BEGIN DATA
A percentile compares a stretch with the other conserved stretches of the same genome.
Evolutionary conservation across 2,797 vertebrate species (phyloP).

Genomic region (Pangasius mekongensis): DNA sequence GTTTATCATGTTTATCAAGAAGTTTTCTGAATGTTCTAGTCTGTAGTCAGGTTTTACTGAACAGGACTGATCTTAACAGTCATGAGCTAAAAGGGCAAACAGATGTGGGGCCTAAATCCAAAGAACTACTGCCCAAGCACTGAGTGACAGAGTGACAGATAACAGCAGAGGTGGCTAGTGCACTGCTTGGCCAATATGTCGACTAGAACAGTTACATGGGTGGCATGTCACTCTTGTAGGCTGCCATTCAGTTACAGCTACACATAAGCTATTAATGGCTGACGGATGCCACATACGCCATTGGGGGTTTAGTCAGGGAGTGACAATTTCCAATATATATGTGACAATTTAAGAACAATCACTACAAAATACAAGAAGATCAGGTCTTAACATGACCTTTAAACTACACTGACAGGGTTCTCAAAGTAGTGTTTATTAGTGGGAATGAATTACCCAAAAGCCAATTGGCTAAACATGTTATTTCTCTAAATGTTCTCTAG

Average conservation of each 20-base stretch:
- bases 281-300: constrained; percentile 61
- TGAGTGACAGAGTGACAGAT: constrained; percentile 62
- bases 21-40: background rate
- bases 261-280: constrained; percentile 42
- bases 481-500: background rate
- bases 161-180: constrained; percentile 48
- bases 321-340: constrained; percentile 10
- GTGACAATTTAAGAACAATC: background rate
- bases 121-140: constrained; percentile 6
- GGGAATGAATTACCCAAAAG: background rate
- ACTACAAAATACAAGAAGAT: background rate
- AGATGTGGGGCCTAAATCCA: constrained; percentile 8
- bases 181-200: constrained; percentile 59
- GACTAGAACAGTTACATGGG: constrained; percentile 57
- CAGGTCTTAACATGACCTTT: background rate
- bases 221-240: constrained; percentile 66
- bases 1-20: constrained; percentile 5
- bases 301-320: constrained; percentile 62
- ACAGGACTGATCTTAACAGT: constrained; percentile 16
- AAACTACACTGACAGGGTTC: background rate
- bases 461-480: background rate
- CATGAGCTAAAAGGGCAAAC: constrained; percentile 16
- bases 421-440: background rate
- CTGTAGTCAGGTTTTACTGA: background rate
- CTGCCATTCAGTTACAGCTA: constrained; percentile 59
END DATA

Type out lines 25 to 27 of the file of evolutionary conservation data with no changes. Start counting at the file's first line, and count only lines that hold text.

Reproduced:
- bases 461-480: background rate
- CATGAGCTAAAAGGGCAAAC: constrained; percentile 16
- bases 421-440: background rate